As a former sailboater, I can appreciate how strong your roof will be.
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Old 02-14-2022, 12:20 AM   #16
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That is a good description. If it were a boat I would use plywood rather than foam, or I would be using the high priced foam materials available for building strong lightweight decks. In this case I'm staying reasonably economical by using EPS foam sheets like you get at Lowes/HD for building.

I'm still fine tuning this sandwich but I have a design that will work. I think

Looks like the cost of each 4 foot wide panel will be just under $200 and I need 6-7 of them, depending on how I construct the cabover area. I'm trying to find a more economical way, but I doubt I'm going to find anything significant. The panels will be epoxied to the walls, and the glass over from the roof onto the wall. There will be no seams to leak or caulk.

My question now is why wasn't it constructed this way from the beginning. I may be missing something. Perhaps the shifting and twisting of the structure makes this way problematic. OTOH I think it makes for a more rigid structure less prone to the tweaks. The roof will attach on the inside as well. Something to consider anyway.
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Old 02-14-2022, 12:28 AM   #17
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One question that comes to mind is planning for new items and future items, things that mount to the roof on the outside, on the inside or come through. I can see new LED flush lights for the interior. Only the wires are an issue as the light can be placed anytime. Then there are the vents, I'm thinking of adding new ones with fans. There are three now, one powered in the bathroom. There is the AC unit on the roof and a TV antenna, plus the vent for the refrigerator. I'm thinking I'll have the mounts ready for a satellite dish and for solar cells.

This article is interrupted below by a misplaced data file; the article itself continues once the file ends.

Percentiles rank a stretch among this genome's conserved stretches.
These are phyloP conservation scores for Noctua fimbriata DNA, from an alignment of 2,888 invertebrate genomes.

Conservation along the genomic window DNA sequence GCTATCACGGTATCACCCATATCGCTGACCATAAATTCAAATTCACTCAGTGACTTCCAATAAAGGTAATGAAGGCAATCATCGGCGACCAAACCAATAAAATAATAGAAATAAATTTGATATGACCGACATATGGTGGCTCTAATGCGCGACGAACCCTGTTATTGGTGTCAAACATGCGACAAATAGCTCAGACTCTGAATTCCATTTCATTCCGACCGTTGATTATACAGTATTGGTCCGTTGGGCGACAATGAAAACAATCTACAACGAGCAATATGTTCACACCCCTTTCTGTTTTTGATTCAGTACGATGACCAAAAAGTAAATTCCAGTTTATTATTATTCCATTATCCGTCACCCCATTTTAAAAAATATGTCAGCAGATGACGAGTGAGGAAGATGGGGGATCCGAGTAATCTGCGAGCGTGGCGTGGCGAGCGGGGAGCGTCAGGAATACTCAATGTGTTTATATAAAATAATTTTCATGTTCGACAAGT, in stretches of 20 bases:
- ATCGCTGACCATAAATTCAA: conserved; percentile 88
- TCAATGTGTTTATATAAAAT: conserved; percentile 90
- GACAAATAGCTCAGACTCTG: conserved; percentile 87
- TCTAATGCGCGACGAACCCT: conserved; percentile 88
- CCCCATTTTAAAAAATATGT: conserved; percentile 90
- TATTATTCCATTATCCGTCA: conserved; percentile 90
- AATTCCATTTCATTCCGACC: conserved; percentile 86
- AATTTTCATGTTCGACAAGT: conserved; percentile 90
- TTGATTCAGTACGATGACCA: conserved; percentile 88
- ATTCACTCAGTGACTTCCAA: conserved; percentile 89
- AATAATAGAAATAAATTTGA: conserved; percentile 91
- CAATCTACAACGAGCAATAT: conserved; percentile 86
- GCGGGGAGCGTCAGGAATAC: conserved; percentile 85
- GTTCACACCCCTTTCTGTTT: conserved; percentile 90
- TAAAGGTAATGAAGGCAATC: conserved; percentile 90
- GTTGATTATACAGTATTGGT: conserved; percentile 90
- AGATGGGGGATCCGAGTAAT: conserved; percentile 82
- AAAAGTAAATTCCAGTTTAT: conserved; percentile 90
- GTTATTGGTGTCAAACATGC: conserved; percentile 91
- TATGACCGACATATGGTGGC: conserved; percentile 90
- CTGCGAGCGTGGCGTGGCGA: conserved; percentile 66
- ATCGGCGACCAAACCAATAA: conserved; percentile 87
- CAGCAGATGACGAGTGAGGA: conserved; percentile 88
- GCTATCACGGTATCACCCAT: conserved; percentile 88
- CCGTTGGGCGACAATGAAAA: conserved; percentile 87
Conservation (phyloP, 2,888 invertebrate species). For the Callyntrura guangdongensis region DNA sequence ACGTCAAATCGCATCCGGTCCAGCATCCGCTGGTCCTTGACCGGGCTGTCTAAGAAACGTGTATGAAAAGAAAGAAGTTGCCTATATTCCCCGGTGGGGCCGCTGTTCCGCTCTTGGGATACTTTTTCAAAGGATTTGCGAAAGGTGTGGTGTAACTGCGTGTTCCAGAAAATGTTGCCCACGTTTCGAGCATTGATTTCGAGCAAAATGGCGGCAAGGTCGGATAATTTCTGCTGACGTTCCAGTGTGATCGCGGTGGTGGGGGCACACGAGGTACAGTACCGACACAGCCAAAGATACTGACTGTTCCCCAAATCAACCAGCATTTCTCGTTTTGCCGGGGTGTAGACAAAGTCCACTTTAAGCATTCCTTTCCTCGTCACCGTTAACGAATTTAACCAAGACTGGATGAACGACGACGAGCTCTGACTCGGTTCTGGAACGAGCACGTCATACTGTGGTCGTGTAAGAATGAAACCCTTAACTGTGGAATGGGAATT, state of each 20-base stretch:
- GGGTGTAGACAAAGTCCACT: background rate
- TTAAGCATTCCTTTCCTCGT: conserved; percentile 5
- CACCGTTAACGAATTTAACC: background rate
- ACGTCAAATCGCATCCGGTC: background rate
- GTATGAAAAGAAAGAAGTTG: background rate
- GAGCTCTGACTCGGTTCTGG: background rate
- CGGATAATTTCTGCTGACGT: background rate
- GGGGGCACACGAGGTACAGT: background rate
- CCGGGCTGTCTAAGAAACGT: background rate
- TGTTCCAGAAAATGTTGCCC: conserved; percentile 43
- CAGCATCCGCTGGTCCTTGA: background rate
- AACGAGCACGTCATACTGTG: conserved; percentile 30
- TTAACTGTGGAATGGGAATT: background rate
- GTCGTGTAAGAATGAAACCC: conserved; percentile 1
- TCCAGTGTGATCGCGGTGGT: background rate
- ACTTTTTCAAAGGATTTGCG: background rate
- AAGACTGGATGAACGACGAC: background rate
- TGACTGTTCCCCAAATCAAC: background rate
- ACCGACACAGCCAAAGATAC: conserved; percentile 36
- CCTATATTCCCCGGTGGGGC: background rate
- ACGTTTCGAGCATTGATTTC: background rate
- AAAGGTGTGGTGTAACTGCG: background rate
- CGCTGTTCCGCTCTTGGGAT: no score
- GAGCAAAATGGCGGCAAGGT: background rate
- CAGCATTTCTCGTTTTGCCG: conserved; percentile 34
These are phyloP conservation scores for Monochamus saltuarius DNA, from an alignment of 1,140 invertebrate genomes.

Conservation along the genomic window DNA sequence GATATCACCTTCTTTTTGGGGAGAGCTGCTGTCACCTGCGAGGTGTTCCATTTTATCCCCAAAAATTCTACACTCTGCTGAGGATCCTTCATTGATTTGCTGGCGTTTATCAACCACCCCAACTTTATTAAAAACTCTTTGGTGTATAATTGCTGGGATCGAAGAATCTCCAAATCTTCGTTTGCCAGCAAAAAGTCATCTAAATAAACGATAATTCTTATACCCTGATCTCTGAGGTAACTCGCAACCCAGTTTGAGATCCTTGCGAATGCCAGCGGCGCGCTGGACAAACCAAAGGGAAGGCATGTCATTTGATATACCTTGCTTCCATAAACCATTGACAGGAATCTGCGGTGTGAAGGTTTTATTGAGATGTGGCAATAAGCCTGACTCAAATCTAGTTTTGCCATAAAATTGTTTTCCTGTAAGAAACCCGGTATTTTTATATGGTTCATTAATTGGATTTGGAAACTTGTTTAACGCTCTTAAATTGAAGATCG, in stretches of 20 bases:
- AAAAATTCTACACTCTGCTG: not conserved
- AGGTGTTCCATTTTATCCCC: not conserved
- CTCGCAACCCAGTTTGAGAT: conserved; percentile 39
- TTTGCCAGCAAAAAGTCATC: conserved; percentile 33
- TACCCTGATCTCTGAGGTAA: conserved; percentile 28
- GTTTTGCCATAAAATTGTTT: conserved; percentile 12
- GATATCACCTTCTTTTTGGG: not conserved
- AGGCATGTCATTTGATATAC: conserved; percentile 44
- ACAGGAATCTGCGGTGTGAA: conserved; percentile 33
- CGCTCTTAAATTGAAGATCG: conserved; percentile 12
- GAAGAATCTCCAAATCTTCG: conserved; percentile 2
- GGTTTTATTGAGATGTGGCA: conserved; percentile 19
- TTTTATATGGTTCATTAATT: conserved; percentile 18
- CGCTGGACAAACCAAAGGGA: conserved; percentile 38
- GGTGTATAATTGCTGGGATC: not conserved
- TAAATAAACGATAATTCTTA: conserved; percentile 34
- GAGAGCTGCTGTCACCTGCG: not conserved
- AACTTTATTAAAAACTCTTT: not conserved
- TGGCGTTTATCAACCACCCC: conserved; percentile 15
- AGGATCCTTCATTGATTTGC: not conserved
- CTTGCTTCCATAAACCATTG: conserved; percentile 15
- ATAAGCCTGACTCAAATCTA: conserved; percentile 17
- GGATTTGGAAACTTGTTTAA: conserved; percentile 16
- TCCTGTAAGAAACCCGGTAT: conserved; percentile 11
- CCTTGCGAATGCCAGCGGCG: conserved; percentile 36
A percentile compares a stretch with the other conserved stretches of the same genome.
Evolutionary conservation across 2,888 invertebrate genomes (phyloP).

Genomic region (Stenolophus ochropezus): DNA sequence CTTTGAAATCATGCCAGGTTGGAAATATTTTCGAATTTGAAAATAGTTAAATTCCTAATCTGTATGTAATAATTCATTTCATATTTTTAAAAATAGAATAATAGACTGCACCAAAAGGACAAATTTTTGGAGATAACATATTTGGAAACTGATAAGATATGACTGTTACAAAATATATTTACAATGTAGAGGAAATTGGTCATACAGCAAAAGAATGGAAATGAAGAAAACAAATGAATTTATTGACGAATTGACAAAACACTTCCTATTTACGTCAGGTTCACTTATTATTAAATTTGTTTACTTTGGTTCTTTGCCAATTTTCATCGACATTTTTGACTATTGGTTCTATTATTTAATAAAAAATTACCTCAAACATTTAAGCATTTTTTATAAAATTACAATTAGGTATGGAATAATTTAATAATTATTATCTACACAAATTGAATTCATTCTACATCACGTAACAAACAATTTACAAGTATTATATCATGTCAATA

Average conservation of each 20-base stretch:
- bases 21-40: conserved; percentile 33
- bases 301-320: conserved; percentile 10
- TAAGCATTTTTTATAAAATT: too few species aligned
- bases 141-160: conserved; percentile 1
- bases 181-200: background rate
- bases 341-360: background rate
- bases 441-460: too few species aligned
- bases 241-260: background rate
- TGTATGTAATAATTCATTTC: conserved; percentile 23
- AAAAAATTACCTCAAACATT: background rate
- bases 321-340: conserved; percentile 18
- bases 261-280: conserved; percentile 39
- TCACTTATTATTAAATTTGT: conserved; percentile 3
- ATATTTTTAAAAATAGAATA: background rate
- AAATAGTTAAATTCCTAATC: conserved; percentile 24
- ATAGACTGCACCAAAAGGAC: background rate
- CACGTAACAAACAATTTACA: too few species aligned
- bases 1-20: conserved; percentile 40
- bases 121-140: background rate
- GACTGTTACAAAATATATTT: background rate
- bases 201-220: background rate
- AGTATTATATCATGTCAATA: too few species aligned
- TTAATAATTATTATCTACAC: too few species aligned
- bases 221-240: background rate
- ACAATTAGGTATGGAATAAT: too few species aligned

Anything else I should plan for?
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Old 02-14-2022, 07:42 AM   #18
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I think you've covered things but you might want to plan on installing plastic conduit for your wires so you can add wires in the future with maybe a unobtrusive access point or two. You should then be able to pull new wires as necessary, at least to the nearest access point or existing fixture. Just make the conduit as big as you can so pulling new wires isn't too difficult.

Now that I think of it, an even better alternative would be a two wire chases with removable covers (could look like crown molding) along the edges where the two sidewalls meet the ceiling, with conduit to the fixtures imbedded in the foam. That way your actual pulls for new fixtures would be relatively short. For short runs from the chase to new fixtures you could simply poke a metal fish tape through the foam from the new fixture to the wire chase.

Your A/C's 120V AC wiring would need to be kept separate from your 12V wiring. It's unlikely that you'd add any more 120V fixtures to the ceiling, so access shouldn't be a problem.
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Old 02-14-2022, 11:38 AM   #19
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A sneak peek at your roof structure.
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Old 02-14-2022, 12:12 PM   #20
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This is a repair on a 2014 Minnie Winnie. It looks like they're using 1/4" plywood for the decking.



And another video from the same channel about a 2007 overcab repair: